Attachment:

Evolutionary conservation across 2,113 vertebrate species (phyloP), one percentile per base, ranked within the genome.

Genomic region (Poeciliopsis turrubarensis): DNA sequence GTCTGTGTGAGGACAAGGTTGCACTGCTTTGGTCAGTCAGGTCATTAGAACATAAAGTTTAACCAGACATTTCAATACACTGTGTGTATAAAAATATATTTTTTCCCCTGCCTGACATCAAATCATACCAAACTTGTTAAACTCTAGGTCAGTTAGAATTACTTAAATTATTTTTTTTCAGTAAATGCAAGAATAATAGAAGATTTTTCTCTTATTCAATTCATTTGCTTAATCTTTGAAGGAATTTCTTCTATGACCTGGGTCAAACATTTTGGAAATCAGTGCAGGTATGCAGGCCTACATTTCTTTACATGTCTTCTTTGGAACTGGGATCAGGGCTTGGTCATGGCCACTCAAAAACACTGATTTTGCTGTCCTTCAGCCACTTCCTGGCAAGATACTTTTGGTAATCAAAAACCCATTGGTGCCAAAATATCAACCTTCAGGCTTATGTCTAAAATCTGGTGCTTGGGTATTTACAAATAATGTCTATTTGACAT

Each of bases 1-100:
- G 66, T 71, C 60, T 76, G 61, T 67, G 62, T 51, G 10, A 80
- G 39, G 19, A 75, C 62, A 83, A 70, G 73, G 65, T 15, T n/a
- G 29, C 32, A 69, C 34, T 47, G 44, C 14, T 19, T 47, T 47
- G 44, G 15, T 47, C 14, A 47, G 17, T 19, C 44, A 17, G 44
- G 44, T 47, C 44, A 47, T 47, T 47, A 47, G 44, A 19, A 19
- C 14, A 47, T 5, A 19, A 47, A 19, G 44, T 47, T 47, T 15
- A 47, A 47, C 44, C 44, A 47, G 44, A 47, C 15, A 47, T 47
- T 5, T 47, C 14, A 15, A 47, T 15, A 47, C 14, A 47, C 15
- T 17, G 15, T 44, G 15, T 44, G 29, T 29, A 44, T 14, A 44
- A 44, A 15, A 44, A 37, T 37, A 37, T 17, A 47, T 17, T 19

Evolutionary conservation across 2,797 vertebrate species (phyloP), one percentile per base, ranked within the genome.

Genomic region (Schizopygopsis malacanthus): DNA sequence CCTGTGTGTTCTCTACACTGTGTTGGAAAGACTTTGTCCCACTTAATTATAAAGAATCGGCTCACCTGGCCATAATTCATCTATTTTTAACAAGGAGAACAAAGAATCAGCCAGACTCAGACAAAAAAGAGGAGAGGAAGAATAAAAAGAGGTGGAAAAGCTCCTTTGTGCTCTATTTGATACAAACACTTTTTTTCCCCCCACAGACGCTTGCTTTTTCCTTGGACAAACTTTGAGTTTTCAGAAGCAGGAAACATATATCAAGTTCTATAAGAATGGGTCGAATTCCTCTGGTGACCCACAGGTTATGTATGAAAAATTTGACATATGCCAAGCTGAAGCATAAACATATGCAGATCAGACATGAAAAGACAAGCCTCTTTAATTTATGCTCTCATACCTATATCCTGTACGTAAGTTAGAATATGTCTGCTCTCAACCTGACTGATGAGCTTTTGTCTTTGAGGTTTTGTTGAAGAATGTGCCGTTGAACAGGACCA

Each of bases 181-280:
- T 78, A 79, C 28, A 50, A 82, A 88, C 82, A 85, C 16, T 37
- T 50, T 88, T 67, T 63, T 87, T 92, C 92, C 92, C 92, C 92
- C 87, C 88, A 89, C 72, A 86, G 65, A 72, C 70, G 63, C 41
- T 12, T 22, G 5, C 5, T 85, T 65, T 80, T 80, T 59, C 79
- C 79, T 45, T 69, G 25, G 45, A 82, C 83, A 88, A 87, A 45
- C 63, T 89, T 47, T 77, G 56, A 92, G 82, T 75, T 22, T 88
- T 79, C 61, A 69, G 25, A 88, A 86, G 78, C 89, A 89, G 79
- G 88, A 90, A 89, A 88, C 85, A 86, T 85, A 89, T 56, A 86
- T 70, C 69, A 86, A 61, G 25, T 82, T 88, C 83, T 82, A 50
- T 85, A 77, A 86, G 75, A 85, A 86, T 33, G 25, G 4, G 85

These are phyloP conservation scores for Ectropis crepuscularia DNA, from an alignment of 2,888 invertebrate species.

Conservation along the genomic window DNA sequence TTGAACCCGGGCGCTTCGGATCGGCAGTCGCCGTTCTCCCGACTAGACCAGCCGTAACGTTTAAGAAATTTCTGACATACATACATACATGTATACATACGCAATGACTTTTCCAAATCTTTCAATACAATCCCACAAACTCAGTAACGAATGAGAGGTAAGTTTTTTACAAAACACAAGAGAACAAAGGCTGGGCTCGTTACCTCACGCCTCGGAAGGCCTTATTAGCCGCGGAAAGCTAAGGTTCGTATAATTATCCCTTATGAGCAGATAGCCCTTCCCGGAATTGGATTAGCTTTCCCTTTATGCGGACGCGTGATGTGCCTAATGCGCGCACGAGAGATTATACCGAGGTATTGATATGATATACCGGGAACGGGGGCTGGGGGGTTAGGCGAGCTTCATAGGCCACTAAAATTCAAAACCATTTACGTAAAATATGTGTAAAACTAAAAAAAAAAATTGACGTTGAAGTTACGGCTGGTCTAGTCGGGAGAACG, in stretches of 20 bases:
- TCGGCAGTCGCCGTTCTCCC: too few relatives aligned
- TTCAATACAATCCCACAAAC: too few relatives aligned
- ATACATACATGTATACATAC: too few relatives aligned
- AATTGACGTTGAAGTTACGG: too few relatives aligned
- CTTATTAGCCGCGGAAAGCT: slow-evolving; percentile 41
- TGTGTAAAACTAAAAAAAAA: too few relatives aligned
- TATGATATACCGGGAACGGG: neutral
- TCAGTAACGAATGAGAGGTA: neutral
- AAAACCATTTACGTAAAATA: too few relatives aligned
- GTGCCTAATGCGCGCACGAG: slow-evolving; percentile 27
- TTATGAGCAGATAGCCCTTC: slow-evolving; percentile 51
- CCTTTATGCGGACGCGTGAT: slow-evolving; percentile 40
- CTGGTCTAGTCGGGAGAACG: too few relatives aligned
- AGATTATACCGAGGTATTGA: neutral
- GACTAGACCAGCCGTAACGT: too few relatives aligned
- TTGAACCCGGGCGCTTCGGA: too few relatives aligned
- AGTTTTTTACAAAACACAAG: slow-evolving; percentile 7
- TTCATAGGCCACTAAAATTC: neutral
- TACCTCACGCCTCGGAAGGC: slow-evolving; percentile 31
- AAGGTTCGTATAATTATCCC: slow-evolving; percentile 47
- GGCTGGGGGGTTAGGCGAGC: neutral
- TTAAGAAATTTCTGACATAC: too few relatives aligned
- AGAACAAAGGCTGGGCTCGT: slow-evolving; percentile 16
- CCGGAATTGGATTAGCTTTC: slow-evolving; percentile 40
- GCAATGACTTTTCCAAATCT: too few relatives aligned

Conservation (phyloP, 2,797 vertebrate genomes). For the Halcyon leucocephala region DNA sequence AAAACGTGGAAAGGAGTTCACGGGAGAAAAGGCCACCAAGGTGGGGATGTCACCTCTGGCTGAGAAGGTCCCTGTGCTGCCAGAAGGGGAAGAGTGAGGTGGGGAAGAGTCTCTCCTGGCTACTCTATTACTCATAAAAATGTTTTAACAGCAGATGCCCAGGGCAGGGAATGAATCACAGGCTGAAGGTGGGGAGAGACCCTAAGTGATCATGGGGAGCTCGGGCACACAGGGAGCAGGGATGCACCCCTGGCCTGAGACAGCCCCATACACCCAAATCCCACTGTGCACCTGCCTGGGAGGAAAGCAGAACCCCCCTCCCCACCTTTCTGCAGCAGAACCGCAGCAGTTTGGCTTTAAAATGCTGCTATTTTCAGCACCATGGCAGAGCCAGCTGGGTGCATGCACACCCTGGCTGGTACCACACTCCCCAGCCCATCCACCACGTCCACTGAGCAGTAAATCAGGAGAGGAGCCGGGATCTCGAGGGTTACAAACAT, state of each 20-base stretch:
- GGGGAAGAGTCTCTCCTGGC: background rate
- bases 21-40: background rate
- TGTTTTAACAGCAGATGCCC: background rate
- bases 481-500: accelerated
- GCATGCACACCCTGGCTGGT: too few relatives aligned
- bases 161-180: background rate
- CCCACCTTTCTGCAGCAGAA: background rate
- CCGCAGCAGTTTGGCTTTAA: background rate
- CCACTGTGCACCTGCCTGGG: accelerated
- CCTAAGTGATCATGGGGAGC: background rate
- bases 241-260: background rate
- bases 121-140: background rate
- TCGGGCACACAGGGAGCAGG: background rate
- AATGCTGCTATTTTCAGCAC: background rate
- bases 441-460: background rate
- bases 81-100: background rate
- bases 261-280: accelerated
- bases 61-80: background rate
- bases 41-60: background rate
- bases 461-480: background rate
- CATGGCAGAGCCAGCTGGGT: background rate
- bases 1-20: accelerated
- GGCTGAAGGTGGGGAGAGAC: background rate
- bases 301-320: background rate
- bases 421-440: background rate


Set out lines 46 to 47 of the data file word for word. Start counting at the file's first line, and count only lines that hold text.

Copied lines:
- TTCATAGGCCACTAAAATTC: neutral
- TACCTCACGCCTCGGAAGGC: slow-evolving; percentile 31